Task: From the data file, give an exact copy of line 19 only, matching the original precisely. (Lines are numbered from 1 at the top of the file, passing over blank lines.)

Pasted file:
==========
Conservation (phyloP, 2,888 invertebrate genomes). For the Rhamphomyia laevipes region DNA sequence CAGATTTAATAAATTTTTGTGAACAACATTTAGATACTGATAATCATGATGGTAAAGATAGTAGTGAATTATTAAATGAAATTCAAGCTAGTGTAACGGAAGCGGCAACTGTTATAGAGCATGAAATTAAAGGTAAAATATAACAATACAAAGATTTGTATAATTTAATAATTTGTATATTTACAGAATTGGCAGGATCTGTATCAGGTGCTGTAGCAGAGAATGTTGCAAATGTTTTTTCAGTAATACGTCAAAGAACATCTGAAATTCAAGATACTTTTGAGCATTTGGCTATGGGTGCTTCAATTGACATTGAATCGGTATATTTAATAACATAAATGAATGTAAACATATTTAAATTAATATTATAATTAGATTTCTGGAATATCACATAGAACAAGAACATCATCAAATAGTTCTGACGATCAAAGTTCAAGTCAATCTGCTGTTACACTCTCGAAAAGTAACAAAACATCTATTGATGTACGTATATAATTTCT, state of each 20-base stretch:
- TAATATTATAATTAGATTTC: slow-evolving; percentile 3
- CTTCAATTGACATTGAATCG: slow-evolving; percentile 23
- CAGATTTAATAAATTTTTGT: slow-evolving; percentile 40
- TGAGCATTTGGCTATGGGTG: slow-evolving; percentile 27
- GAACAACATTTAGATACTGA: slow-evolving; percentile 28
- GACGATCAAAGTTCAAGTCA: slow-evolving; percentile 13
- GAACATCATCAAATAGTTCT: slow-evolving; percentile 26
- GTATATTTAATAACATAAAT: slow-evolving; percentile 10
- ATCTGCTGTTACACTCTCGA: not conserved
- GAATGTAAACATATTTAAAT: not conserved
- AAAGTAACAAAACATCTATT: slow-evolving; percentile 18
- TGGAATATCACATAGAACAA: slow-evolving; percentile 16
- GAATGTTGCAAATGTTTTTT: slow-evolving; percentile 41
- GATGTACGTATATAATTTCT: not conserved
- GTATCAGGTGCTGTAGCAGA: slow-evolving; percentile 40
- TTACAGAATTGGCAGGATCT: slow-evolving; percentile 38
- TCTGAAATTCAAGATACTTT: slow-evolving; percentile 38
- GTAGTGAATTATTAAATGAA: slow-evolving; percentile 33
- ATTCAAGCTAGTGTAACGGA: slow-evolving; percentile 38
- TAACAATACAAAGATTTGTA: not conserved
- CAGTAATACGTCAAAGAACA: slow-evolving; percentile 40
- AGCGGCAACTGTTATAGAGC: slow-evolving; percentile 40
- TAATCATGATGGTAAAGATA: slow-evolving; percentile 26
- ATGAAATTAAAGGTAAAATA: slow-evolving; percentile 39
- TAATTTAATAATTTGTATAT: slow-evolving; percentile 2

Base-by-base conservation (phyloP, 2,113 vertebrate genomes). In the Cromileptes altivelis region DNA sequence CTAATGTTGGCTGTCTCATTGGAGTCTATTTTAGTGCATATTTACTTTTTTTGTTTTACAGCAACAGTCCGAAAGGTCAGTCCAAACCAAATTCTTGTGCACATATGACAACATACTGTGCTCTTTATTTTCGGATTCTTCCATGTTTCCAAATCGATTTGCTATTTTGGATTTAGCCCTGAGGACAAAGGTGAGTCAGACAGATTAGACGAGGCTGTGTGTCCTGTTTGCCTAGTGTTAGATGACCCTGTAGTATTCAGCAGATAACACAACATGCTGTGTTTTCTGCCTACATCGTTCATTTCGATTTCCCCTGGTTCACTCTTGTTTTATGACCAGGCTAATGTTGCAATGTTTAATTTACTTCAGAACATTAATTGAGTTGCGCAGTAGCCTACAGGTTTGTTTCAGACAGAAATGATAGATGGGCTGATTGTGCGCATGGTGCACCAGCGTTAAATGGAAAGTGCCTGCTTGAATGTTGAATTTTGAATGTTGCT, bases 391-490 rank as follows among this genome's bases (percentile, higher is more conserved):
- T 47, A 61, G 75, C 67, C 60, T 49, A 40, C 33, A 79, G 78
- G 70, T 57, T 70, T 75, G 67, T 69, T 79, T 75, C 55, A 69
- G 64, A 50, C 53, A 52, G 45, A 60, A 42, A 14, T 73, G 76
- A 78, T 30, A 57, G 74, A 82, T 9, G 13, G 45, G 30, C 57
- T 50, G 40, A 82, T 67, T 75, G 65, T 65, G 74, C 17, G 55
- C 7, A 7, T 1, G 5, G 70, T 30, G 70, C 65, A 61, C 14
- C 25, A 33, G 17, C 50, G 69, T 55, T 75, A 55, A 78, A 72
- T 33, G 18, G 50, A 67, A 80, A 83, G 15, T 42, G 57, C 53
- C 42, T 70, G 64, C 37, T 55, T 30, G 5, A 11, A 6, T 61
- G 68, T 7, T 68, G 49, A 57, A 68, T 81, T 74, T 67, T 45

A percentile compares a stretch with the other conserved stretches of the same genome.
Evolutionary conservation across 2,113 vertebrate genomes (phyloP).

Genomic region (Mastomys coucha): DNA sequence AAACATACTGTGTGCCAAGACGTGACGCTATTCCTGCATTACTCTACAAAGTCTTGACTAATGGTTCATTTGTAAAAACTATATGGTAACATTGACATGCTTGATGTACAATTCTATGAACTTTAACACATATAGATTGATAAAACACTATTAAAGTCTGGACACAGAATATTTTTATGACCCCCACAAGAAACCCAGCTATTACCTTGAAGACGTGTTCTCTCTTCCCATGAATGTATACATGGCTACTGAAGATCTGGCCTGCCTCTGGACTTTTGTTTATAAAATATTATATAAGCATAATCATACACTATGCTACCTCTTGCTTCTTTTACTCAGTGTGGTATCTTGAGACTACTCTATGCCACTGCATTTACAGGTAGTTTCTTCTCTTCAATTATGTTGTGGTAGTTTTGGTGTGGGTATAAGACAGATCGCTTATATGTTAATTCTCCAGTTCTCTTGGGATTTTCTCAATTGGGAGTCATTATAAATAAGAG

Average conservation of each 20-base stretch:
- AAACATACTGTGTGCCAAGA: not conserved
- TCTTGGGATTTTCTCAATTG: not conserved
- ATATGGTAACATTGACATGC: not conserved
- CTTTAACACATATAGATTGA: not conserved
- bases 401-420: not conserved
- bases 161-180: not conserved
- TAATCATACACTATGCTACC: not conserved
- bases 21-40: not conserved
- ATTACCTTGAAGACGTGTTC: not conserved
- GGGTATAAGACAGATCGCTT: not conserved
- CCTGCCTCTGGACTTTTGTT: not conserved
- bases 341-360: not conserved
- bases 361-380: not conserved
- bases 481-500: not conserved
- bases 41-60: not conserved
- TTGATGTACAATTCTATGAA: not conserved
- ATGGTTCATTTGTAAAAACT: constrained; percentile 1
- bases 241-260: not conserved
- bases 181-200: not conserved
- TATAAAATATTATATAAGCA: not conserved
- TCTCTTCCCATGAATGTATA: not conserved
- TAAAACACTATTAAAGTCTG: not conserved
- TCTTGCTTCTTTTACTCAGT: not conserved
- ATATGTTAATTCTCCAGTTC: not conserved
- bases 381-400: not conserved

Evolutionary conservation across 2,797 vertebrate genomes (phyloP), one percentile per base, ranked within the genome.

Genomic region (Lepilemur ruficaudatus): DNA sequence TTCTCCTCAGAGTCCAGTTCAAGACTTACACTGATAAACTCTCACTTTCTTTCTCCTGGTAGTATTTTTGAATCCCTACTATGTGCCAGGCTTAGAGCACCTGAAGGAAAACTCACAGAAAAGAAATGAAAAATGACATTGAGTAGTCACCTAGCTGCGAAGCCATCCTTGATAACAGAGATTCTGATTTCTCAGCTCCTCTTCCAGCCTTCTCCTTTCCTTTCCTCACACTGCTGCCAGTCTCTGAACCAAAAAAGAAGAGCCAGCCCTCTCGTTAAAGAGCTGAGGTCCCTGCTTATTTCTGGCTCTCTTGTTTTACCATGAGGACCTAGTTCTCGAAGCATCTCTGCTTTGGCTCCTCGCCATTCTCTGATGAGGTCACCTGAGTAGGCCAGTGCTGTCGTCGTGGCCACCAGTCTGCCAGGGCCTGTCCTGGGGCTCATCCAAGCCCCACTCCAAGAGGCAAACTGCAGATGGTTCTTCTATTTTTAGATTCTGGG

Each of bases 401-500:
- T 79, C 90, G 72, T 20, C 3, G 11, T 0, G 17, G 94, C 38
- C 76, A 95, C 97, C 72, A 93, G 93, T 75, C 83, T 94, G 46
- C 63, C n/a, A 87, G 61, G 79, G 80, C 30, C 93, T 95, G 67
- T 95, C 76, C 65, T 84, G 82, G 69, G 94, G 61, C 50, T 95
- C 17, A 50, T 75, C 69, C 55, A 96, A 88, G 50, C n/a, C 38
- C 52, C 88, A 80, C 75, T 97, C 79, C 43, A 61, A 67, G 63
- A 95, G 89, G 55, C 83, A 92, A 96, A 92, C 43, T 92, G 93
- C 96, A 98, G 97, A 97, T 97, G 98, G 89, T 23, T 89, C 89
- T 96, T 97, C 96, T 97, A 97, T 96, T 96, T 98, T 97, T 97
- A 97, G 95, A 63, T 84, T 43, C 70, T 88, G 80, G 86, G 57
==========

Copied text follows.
- GTAGTGAATTATTAAATGAA: slow-evolving; percentile 33